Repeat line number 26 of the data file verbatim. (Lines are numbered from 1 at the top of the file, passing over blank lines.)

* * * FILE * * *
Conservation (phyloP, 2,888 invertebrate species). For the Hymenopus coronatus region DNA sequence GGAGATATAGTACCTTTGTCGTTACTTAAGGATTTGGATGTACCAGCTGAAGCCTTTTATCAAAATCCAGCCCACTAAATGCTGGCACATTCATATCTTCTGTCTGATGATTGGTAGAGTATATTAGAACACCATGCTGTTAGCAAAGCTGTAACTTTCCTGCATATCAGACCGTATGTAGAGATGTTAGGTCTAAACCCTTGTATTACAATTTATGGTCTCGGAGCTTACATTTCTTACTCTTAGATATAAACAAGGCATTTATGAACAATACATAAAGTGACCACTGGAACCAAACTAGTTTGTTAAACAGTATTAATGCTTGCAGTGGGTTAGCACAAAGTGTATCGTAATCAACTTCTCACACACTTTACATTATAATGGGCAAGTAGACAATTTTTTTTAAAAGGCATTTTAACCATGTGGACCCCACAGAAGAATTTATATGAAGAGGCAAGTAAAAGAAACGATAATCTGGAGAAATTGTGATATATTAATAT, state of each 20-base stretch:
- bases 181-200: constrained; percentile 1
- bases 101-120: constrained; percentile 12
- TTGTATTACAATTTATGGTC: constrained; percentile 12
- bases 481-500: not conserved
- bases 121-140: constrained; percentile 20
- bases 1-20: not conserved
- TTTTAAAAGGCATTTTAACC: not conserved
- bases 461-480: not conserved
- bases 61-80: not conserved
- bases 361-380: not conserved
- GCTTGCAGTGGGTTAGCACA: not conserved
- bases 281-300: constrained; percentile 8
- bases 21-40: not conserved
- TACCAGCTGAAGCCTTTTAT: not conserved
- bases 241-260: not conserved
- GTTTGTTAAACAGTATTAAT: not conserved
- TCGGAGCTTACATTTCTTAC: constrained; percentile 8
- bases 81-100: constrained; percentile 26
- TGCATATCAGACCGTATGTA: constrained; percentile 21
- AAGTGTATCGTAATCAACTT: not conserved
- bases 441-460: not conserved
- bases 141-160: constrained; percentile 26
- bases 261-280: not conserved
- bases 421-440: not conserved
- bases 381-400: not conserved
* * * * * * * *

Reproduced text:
- bases 381-400: not conserved